Say what you want the Kings’ new head coach, but one thing that Darryl Sutter has certainly been is successful. The Kings are unbeaten in regulation since the Sutter took over five games ago; and they’re 4-0-2 overall in their last six games as they continue to work towards a playoff spot. Despite the victories lately, the problem that the followed the team continues to hinder the club: scoring.
Sutter would like to tell you that those stats don’t matter. Who cares if they have the 25th ranked power play in the league? Who cares if they’re the worst scoring team in entire NHL (by a large margin)? Despite the persistent troubles with the man-advantage, Sutter likes what he sees from his new team.
“Our power play is awesome, other than the 5-on-3, in the two games we just played,” Sutter said after Saturday’s morning skate. “…I know, if I’m watching upstairs or I’m covering, I’m saying, `Oh, the power play,’ because it’s 14 percent or whatever, but you have to give them — especially the young players on the power play — you have to give them the ability to use their ability.”
Just to review, the Kings “awesome” power play has only scored twice in their last 42 opportunities. The 5-on-3 opportunity Sutter spoke about was nearly a full two minute, two-man advantage during the Kings 1-0 loss in Winnipeg. Having a strong power play is important for any team, but it’s even more important for a team that is struggling to score goals at even strength.
Perhaps that’s why the team practiced on their power play the day after a redeye flight from Manitoba (and back-to-back games).
Los Angeles will get to show what they learned tonight against the Canucks in their final game of 2011. At this point, fans at Staples Center may want a power play that is a little less awesome, and settle for one that is a little more productive.
For two periods, the Dallas Stars seemed to say, “Are you sure the Washington Capitals are the best team in the NHL?”
They chased Braden Holtby and built a 4-0 lead through those first 40 minutes, and that was enough … but barely. The Stars beat the Capitals 4-3 on Saturday, which accomplished the following:
- Dallas ended Washington’s winning streak at five games. The Stars have now won three straight.
- This win slides the Stars ahead of the Chicago Blackhawks for first place in the highly competitive Central Division. While both teams sit at 77 standings points, Dallas holds three games in hand.
- By passing Chicago, the Stars now lead the Western Conference as a whole.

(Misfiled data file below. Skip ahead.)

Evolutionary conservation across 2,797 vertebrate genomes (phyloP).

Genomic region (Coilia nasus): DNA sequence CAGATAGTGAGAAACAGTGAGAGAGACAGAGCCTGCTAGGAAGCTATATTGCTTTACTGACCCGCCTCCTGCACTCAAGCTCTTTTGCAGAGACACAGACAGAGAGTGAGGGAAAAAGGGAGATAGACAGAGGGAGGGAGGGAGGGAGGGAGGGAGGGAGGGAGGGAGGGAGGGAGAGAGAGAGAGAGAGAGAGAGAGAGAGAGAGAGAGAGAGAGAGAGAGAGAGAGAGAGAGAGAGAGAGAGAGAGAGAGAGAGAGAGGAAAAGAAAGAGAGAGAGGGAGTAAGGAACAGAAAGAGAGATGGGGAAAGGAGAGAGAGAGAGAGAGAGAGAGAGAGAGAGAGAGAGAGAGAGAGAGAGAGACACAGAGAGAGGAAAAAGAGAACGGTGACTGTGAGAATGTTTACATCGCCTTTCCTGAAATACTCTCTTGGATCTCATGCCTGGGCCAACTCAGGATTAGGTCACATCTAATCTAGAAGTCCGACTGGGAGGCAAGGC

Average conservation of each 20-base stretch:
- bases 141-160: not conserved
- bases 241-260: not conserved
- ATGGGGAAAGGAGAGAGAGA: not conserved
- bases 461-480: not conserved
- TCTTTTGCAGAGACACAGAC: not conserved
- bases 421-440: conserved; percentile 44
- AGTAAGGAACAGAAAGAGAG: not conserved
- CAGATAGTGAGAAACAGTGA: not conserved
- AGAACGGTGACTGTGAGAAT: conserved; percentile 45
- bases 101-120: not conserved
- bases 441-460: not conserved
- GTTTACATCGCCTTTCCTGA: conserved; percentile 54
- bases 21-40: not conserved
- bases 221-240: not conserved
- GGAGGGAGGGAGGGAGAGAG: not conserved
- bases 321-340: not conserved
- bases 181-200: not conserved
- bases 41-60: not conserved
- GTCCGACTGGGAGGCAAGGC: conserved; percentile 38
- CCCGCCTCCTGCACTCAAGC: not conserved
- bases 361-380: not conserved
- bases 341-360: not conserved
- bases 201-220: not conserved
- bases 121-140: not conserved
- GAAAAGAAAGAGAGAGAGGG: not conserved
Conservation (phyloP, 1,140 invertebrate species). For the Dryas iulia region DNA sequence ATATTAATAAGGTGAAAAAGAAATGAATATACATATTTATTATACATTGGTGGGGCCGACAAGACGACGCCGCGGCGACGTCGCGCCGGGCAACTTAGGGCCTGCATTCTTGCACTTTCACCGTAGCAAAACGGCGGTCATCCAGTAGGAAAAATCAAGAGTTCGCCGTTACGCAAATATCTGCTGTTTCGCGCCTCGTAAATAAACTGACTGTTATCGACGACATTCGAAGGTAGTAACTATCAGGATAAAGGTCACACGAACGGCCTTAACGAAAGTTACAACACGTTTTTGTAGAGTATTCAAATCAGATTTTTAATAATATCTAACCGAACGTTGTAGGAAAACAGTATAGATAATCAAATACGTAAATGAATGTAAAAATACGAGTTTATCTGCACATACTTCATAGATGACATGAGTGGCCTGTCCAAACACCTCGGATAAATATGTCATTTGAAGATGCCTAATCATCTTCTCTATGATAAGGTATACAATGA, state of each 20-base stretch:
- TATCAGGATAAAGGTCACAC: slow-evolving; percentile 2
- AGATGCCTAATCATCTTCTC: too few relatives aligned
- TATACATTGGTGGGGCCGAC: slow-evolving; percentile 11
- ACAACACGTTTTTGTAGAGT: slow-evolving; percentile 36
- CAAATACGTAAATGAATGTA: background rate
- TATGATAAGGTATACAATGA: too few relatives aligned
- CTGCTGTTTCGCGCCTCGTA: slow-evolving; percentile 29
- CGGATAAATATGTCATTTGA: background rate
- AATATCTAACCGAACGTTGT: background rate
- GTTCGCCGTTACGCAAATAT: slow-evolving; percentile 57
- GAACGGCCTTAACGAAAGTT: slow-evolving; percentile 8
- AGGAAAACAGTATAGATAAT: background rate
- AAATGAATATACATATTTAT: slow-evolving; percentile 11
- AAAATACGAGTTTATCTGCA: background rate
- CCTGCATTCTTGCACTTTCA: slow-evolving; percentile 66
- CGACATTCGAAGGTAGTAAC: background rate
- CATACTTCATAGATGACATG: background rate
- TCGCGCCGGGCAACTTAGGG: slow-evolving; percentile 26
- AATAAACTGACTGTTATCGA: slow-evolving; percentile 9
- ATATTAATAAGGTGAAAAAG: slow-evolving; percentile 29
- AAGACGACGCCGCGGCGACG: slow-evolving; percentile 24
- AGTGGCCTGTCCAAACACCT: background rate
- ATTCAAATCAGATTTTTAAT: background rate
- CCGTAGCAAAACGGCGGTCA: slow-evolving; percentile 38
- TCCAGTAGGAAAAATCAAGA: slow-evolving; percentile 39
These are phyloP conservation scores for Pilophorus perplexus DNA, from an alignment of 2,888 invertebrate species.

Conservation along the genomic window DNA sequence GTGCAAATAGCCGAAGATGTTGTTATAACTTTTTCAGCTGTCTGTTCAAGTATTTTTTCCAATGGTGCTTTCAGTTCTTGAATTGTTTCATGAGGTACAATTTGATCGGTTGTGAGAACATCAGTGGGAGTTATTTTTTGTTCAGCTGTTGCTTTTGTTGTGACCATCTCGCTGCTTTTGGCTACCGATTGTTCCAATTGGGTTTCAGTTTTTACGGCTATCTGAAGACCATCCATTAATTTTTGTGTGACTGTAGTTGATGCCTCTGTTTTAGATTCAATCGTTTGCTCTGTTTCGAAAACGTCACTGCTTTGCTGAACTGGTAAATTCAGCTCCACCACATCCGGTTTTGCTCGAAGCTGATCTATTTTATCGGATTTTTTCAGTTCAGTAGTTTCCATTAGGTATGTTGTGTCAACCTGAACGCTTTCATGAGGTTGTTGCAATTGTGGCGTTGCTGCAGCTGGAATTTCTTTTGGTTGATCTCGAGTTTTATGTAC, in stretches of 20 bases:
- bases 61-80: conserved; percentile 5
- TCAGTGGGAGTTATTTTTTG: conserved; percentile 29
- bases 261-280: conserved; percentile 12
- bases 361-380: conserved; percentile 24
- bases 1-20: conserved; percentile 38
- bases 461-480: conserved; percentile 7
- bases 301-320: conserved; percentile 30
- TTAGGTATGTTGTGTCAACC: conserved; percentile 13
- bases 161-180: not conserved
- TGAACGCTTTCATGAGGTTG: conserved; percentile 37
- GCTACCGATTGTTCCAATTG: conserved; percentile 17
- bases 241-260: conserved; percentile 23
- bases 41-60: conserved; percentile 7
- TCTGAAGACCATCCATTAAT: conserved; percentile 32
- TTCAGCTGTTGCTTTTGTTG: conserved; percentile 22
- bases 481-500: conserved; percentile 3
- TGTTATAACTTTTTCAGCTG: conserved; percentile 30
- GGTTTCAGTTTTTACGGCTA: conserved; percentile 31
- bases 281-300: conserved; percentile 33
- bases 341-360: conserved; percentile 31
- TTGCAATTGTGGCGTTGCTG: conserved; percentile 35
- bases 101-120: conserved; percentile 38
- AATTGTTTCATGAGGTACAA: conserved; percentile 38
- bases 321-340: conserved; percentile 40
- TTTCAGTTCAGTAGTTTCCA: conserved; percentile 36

Impressive stuff. Some might even call it a statement game, although others may hold that nail-biting ending against them (possibly arguing that the Stars’ flaws may come back to haunt them in the playoffs).
Dallas’ biggest concern likely has little to do with doubters. Instead, they must monitor the statuses of forwards Tyler Seguin and Cody Eakin.
Long story short, the Stars are red-hot, yet bigger challenges likely lie ahead.
The Chicago Blackhawks are on edge on Saturday, and it’s not because of what’s currently a close game against the Anaheim Ducks.
(Not that they’re indifferent toward a match against their opponents from last year’s conference final match, mind you.)
Instead, the Blackhawks are quite concerned about the health of Marian Hossa, who needed help off of the ice following an awkward, scary-looking crash into the boards. (Hampus Lindholm delivered the hip check that sent Hossa sprawling, in case you’re wondering.)
You can see that moment in the video above, while My Regular Face’s GIF also captures that troubling moment:
It’s too early to tell if Hossa will bounce back or miss some time from this. Stay tuned for potential updates.
Update: Joel Quenneville seems optimistic about Hossa, broadly speaking:
Ryan Getzlaf scored the overtime game-winner as the Ducks won 3-2 (OT).
If it weren’t for Mike Yeo and the Minnesota Wild, you could argue that the Florida Panthers suffered from the worst night so far.
You can see that Saturday was unpleasant merely from looking at the scoreboard: the Nashville Predators pummeled the Panthers by an unkind score of 5-0.
The pain goes beyond that … literally so.
For one thing, Quinton Howden suffered an upper-body injury and did not return. That’s no good, but if you want to feel sick to your stomach, footage of Brandon Pirri‘s likely lower-body injury (ankle maybe?) may do the trick.
(Seriously, you may be happier if you don’t look.)
The Panthers didn’t make an announcement about Pirri one way or another, so we’ll see if he somehow avoided anything significant.
Either way, it was a night this team would like to forget.
It’s unlikely that Chris Stewart will generate another 30-goal season in the NHL, but he still might be missed by the Anaheim Ducks.
The team announced that the ornery forward is expected to miss four-to-eight weeks with a fractured jaw. If that’s the recovery window, Stewart may go into the playoffs a little rusty (if he can get in any regular season games at all).
The Ducks didn’t elaborate, but the Columbus Dispatch’s Aaron Portzline believes that the injury happened during a fight with Dalton Prout of the Columbus Blue Jackets. You can see that brawl in the video above.
One bright side for Anaheim: if they believe that they need to replace what Stewart brings to the table (rugged play with a dash of offense), then at least this injury happened before the the Feb. 29 trade deadline.